By Michael Howard, PhD
Regular and restful sleep helps keep immune systems strong. Such sleep also helps keep blood pressure and blood sugar at low levels.
This kind of sleep can help resist weight gain and obesity, assist in emotional stability and forming new memories, and reduce pain perception.
Many older people in their 70s and 80s get only about six hours of sleep per night. Centenarians typically have regular sleep patterns and get plenty of restful, restorative sleep—usually seven to eight hours.
One of the major characteristics of 100-year-olds in an area of Costa Rica is sleeping about eight hours per day on a regular basis. While sleep times can vary from person to person, getting regular rest is the key. Centenarians have established sleep routines, tending to go to bed and wake up at the same time each day. In general, they go to sleep when the sun goes down and wake up when it comes up. In the Japanese Centenarian Study, spontaneously waking up at regular times in the morning was a major characteristic of those who were living independently.
Taking a nap during the day may be a healthy sleeping pattern for older people. While sleeping continuously throughout the night is often touted as the most recommended way to sleep, midday napping appears to be a common characteristic of the healthiest older people. In the MEDIS study of long-lived people in the Mediterranean islands, all of the people in the study older than 90 years were found to engage in naps around noontime.
Unfortunately, as many as 40 percent of the elderly have some type of sleep disorder that can result in physical and cognitive problems. “Short-sleepers” getting less than six hours of sleep a night have been found to have poor insulin control of blood sugar, more diabetes and obesity, stronger appetites, more heart attacks, and shorter life spans. These risks are even more pronounced for those getting five or fewer hours of sleep per night. Obesity and sleep deprivation are strongly connected. Studies show that, compared with those getting about eight hours of sleep per night, those who sleep only five hours have a 50 percent higher chance of becoming obese. Those who sleep only four hours have a 73 percent higher chance of obesity. It also appears that getting too much sleep—hypersomnia—of nine or more hours nightly may be even worse for health and longevity than sleep deprivation.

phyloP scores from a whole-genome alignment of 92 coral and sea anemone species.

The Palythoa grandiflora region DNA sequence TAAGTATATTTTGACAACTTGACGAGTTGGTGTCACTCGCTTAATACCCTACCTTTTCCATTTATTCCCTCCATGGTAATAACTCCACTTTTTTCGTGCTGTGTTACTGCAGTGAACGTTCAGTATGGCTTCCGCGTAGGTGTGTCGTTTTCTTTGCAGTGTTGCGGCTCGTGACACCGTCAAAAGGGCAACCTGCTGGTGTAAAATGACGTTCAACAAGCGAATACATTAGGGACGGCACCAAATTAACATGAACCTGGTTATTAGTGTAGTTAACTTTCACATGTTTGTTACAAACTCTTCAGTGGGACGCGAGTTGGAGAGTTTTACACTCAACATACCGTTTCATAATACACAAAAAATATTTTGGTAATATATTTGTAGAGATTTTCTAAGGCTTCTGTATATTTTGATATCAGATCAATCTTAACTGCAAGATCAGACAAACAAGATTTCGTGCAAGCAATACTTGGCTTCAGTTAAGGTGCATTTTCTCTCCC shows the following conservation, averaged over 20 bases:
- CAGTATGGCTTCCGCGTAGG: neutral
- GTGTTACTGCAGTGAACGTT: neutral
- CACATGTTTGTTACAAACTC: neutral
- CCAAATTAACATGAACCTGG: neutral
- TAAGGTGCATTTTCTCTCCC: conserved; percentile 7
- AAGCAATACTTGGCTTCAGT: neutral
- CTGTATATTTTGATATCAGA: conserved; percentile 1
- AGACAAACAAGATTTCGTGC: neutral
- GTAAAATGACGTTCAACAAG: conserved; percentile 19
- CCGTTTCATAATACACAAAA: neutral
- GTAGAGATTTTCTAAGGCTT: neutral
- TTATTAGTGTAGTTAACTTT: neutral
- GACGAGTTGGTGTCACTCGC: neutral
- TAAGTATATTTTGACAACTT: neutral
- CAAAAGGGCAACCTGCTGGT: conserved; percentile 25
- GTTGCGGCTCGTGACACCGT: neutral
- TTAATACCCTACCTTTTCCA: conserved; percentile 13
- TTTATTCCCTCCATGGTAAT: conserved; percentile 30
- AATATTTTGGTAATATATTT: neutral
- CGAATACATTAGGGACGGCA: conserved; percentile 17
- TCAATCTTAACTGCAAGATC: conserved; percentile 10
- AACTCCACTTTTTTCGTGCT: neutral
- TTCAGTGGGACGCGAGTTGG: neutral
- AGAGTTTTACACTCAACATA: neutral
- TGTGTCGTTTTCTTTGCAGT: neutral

Increasing age increases the chance of developing several sleep disorders. Sleep disorders are associated with many health problems and are major risk factors for heart disease, stroke, depression, and even Alzheimer’s disease.
Common age-related sleep disorders include insomnia, obstructive sleep disorder, restless legs, periodic limb movement disorder, and REM (rapid eye movement) behavior disorder. Insomnia is the biggest culprit, because it is the most common sleep disorder. Other less-common sleep disorders may be even more dangerous. Obstructive sleep apnea, for example, dramatically raises the risk of heart attack and stroke. According to a study in the American Journal of Respiratory and Critical Care, even mild obstructive sleep apnea raises cardiovascular disease risk because of increased arterial stiffness. It seems clear that getting a good night’s sleep is crucial to health and longevity.
If there are problems sleeping, there are techniques you can try at home to help, called “sleep hygiene.” Techniques of improving sleep with easily-implemented sleep hygiene strategies can be found on the internet, and many people can help themselves to a better night’s sleep by using them. Centenarians practice many of these techniques. If sleep hygiene techniques do not work and sleep problems continue, the best recommendation is to see a sleep disorders specialist or go to a sleep disorders clinic for thorough evaluation, diagnosis, and treatment. Bottom line: to live long, sleep well.